Arriving in Apatzingan, Flores walked from the central bus station to a house 10 blocks away, they say. At the house, Flores would encounter only women, according to the investigation. The ringleader was a woman she knew only as "La Lupe" or "La Guera." There, she was fitted with the packets, given 30,000 pesos in cash - about $2,700 - and told to take a bus back to Mexico City and then to Leon, Guanajuato. From there, she would fly to Tijuana and deliver the packets to a woman who would find her at the airport.

Because Flores has not yet been sentenced, state officials would not grant access for an interview at La Mesa State Penitentiary, and attempts to contact her private attorney were unsuccessful. Baja California prison officials allowed interviews only with those who have been convicted, including two sisters from Apatzingan.

Rosa Maria Morales has been in jail since April 11, 1999, when she was caught on what she said was her third trip to Tijuana. She said she was her family's sole support after her husband abandoned them, and their small house was precarious shelter.

"When it rained, we weren't sure if we were inside or outside because we'd get wet from above and from below where the water seeped in," she said.

Relatives were too poor to help, but then a former neighbor stepped forward and connected Morales with a group of smugglers. She offers few details, except to say that she went to a house where women fitted the packets of drugs to her body. She would fly from Morelia to Tijuana, take a cab to a hotel and turn over the packets to a male contact.

"I knew it was drugs, but I didn't know what kind," said Morales, who looks older than her 43 years. "I never saw it."

Two and a half years later, on Nov. 28, 2001, it was her younger sister's turn. Divorced, with two children to support, Maria Elena Morales said she couldn't make ends meet. They were living with her father, and she hoped for a house of their own.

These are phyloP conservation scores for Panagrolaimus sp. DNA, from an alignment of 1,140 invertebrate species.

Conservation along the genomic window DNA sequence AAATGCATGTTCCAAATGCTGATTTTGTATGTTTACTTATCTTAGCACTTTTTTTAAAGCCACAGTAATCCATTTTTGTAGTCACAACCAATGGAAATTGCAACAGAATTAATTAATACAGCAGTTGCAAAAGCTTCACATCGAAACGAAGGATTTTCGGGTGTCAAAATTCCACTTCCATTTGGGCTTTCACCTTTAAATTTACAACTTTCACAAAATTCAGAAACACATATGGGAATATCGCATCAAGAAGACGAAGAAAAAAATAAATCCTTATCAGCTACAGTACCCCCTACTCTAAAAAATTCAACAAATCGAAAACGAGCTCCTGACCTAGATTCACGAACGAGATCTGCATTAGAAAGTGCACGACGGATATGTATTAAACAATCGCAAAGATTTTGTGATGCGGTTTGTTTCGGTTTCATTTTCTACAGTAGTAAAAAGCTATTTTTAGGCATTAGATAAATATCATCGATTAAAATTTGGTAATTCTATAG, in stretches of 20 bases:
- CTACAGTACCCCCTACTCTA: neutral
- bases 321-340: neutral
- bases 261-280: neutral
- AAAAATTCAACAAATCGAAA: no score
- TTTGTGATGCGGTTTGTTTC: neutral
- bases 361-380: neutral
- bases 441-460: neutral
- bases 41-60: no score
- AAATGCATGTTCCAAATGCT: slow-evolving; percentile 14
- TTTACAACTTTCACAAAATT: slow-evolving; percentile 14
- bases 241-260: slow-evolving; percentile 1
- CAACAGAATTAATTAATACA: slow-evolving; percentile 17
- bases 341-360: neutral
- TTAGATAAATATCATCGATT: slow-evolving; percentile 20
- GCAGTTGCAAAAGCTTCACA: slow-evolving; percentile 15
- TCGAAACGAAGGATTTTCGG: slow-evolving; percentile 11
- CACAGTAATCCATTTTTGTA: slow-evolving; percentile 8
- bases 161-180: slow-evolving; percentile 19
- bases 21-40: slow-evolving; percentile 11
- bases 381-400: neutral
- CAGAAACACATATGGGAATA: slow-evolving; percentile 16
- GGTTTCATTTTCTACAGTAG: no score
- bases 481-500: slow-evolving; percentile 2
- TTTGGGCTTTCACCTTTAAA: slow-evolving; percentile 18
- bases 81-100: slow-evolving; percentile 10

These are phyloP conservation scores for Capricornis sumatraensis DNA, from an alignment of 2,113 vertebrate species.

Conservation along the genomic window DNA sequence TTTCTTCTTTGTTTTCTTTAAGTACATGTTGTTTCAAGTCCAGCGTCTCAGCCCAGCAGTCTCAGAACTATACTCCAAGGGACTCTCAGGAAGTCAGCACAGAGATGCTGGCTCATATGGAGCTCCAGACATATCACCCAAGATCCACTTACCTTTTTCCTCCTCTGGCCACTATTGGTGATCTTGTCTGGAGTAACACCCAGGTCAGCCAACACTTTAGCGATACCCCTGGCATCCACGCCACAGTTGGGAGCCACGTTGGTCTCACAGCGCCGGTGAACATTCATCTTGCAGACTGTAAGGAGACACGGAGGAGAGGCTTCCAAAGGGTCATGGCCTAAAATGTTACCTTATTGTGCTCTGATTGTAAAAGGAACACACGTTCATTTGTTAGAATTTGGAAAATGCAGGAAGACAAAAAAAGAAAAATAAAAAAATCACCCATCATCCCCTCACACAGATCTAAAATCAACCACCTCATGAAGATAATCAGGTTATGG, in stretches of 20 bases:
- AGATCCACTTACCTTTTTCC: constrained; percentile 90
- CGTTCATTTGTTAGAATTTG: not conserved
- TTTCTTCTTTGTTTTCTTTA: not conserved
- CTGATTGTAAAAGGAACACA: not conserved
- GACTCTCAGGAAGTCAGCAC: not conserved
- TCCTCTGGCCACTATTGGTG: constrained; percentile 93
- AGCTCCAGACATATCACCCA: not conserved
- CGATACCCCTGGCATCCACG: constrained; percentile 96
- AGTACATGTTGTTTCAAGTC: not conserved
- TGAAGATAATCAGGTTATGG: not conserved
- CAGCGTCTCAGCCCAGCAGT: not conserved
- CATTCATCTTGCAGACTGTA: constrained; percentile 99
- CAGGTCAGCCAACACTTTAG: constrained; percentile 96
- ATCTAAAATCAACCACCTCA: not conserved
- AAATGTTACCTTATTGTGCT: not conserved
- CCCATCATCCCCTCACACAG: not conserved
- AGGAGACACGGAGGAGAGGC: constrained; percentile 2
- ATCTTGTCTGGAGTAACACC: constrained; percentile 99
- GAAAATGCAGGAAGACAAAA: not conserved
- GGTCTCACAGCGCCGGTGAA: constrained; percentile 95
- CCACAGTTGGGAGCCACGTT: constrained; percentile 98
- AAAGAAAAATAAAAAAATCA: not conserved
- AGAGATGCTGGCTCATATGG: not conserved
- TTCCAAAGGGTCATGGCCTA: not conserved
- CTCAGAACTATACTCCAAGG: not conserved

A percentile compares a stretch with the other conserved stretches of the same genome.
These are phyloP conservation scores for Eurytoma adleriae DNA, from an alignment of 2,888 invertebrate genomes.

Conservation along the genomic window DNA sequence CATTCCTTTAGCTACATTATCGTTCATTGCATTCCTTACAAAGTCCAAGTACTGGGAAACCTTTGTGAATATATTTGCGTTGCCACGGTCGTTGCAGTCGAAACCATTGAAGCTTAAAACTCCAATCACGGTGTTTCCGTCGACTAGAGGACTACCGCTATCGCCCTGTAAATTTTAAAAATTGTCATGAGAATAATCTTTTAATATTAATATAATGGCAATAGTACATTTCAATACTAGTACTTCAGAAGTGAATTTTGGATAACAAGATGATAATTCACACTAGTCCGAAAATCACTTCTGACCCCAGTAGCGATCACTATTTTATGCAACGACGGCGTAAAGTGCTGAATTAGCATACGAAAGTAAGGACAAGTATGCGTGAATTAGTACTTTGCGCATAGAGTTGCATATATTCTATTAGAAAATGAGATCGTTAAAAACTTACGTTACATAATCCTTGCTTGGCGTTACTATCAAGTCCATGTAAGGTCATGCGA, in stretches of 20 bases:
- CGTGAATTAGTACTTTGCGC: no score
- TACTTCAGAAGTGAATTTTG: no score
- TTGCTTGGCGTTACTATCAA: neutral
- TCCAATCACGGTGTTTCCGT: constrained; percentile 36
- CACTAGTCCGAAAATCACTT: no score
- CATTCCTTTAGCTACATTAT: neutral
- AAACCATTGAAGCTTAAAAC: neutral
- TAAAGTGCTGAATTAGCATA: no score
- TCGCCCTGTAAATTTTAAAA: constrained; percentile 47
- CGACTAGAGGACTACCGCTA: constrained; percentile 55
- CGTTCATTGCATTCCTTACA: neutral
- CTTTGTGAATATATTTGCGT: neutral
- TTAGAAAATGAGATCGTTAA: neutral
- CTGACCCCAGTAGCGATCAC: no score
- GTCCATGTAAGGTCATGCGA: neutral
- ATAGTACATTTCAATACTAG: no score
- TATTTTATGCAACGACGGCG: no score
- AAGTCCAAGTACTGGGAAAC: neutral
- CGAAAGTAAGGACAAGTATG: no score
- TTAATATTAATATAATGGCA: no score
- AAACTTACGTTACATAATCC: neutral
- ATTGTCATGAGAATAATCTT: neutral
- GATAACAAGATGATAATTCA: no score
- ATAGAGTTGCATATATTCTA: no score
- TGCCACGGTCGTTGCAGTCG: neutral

At a party, she met a couple who offered to help her out, paying her $2,500 to fly with drugs to the border. She was arrested on her second trip, she said; a Mexican military report of her arrest states that she was carrying eight packets containing 11.3 pounds of heroin and 4.8 pounds of crystal methamphetamine.

Maria Elena Morales said she never heard from the couple who recruited her. Now she shares Cell 205-C with her older sister and four other women, including Bertha Urena, the mother of 11 from Tepalcatepec.

The older sister is hoping to get out of jail under a new federal law that allows early release for those convicted of certain crimes after they have served three-fifths of their sentences. The younger one has been petitioning for a transfer to Michoacan so she can be closer to home.

"I try to make the best of it," said Maria Elena, who plays basketball, volleyball and soccer.

Trim and athletic at 38, she exuded the energy of an aerobics teacher - until she spoke about her son and daughter.

"I thought it was only going to be two or three days, and I would be back together with them," she said as she wept.

For Urena, getting caught was a tragedy but also an opportunity. Since arriving at La Mesa, she has learned to read and write. She said she has found God, worships daily and shares her faith her fellow female inmates.

"I am a new person, with a new outlook," she said.

Because men and women were able to mix at the prison when Urena first arrived, she met a man and had her 11th child behind bars. He was released a year after they met and has taken charge of their son. The two are in Tijuana, waiting for her to join them tomorrow, when she expects to be released seven months early for good behavior. Her 10 older children are also waiting, in Michoacan and Tijuana.

Urena still loves to cook and hopes to open a food stand once she's out.

"It's a very beautiful story," she said. "I thank God every day and every minute."